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Posts Tagged ‘lawsuit’

BY ALEX ULAM

Pier55, Inc./Heatherwick Studio

A federal judge has halted Pier 55 in New York City’s Hudson River Park, a constructed island of 2.75 acres expected to cost $200 million.

Plans for Pier 55, by the British design sensation Thomas Heatherwick and Mathews Nielsen Landscape Architects, call for a sloping, verdant extravaganza atop hundreds of mushroom-shaped concrete pilings driven into the riverbed. The new parkland was designed to do double duty as performance space and would be largely paid for by the billionaire Barry Diller and his wife, the fashion designer Diane von Furstenberg, who had established a nonprofit to maintain the place and establish programming for the venues.

But now, owing to a lawsuit by the City Club of New York and other opponents, the permit for Pier 55 has been revoked (more…)

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BY ZACH MORTICE

Joshua Tree National Park in California, where the park’s signature Joshua trees are threatened by climate change. Photo by Zach Mortice.

The national parks advocacy nonprofit—created by the federal government—is pushing back against the new administration on all fronts.

In the months since Donald Trump’s election, the National Parks Conservation Association (NPCA), a nonprofit parks advocacy group, has taken aim at oil and gas drilling bills and rule changes from Republican majorities in Congress, draconian budget cut proposals from the White House, and a host of Trump-appointed agency administrators who’ll affect the health of the national park system. It’s even addressed the coarsening public rhetoric around basic civil rights granted to American citizens. These are all issues Theresa Pierno, NPCA’s president and CEO, sees as under assault by a cast of characters including climate-change deniers, pollution bystanders, and resource-extraction enthusiasts. All are newly empowered with Trump in the White House.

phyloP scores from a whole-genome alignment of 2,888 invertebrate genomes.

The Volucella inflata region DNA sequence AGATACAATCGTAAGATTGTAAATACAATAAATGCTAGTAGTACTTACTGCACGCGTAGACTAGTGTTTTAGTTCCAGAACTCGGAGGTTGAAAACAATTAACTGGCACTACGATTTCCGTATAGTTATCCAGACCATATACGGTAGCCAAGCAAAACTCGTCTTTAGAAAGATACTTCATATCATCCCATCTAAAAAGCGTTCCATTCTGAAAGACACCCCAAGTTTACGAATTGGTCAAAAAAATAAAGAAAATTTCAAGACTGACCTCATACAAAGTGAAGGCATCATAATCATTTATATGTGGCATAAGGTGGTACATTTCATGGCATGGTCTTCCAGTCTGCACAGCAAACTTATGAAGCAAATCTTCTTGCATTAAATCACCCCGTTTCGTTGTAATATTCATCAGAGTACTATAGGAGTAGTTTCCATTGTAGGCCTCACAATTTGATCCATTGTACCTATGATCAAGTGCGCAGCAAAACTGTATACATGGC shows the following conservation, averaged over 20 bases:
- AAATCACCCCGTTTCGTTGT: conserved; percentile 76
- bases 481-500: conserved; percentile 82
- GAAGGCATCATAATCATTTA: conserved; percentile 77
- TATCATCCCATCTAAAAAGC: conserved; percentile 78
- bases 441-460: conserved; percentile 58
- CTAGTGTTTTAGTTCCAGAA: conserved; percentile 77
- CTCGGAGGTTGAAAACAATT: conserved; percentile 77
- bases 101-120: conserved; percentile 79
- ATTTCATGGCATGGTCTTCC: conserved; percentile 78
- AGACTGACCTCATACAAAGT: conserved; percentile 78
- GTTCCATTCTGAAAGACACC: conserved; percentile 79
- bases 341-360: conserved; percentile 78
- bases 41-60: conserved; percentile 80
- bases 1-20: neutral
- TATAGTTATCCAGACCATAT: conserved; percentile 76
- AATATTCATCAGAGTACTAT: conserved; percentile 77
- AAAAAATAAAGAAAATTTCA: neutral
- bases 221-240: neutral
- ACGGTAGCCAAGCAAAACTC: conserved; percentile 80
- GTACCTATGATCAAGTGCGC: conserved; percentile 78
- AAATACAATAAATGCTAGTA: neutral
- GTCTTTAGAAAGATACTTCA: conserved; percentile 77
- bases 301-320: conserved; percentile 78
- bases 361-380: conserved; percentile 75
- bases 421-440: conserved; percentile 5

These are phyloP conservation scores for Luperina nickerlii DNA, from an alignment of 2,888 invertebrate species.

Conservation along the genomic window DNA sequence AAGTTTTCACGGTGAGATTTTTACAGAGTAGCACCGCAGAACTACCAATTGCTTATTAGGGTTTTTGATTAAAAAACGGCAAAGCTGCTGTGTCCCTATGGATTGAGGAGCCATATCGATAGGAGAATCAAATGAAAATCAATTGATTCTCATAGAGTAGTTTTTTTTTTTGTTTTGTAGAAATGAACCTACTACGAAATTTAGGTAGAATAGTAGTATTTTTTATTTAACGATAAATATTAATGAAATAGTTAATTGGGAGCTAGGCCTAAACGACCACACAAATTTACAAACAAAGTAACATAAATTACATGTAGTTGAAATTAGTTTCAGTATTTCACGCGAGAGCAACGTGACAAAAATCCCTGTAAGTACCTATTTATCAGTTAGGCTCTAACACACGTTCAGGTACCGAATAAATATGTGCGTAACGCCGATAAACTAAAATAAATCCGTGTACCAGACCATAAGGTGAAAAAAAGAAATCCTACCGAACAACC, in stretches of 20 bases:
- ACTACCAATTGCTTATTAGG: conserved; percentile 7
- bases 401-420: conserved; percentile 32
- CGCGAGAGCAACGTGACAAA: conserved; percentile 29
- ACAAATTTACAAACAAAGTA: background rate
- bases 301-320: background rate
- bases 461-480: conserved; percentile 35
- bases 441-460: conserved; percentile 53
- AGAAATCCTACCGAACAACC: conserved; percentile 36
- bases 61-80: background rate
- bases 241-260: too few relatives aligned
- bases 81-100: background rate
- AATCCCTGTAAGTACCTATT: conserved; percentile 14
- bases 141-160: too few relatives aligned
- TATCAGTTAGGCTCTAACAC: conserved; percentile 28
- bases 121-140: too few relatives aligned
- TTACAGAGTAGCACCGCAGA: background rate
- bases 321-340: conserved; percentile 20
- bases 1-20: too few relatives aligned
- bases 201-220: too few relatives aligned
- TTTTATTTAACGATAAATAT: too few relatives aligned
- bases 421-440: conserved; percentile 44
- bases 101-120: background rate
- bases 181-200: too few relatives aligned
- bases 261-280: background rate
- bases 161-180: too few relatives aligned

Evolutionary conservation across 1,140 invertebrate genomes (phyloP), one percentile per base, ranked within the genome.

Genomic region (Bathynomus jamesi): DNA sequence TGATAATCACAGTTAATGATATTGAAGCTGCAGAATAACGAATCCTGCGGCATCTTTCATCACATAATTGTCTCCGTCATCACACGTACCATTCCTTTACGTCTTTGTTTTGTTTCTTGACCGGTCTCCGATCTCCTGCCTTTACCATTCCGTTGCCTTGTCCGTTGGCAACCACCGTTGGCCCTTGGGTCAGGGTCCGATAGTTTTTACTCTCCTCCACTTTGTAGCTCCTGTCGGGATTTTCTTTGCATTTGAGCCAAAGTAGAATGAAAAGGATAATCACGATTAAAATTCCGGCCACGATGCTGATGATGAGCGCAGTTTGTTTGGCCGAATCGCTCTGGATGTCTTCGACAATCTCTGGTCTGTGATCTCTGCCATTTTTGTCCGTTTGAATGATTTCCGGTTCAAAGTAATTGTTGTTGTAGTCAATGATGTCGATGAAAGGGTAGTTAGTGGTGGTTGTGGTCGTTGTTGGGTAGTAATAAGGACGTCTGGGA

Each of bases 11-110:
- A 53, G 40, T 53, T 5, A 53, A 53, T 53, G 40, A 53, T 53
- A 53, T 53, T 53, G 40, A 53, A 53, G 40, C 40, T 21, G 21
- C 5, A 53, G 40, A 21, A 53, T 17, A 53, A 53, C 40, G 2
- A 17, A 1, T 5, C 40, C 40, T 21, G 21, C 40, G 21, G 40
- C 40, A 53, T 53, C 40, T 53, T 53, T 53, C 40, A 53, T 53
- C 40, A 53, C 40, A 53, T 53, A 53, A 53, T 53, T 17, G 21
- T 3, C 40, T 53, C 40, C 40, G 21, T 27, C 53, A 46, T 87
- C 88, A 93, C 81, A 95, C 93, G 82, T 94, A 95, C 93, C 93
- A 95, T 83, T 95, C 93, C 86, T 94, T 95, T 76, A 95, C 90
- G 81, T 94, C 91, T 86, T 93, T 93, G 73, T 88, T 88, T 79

There’s a bill in Congress to ease rules that limit drilling for oil, gas, and minerals in national parks. And this month, LAM editor Brad McKee wrote about revisions to the Department of the Interior’s stream protection rules that make it easier for companies to dump mining waste into streams and waterways. The NPCA has opposed all of these moves.

When the Trump administration ordered the Department of the Interior (DOI), the parent agency of the National Park Service (NPS), to stop tweeting (more…)

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BY MIMI ZEIGER

BEDIT_LAMdec14_Eckbospread

To revive downtown, the city appears poised to drive right through a masterpiece.

From the December 2014 issue of Landscape Architecture Magazine.

The city of Fresno sits in the middle of California’s San Joaquin Valley. When you drive into town from Los Angeles, the landscape is agricultural and framed by roadside eucalyptus trees. It gives way to off-ramp clusters of gas stations, fast-food chains, and light industrial warehouses. Most of Fresno’s neighborhoods, after nearly 50 years of decentralization and flight from the urban core, sprawl north, tracking the edge of the San Joaquin River. The city’s historic downtown and civic center are a near ghost town.

At the heart of downtown is the Fulton Mall. In the early part of the 20th century, it was Fresno’s main drag, Fulton Street, six blocks lined with banks and department stores. In 1964, the landscape architect Garrett Eckbo turned the street into a modernist pedestrian mall as part of a master plan for downtown Fresno by Victor Gruen Associates. Photographs of the period show a wide promenade full of people flanked by the awnings of existing buildings. Daffodils peek out of Eckbo’s sculptural planting beds, fountains gurgle, and a clock tower by Jan de Swart, an expressive interpretation of a historic form, unambiguously marks the mall as the new town square.

Today, the mall is the center of a fight over downtown Fresno’s redevelopment. The city government, with a $14 million federal transportation grant, supports plans to put a new complete street down the center of the mall. Preservationists plan to file a lawsuit to block the scheme. The rhetorical standoff between sides comes down to revive versus destroy, but the conditions on the ground tell a more complicated story about the role of design as a catalyst and a scapegoat in a changing urban landscape.

(more…)

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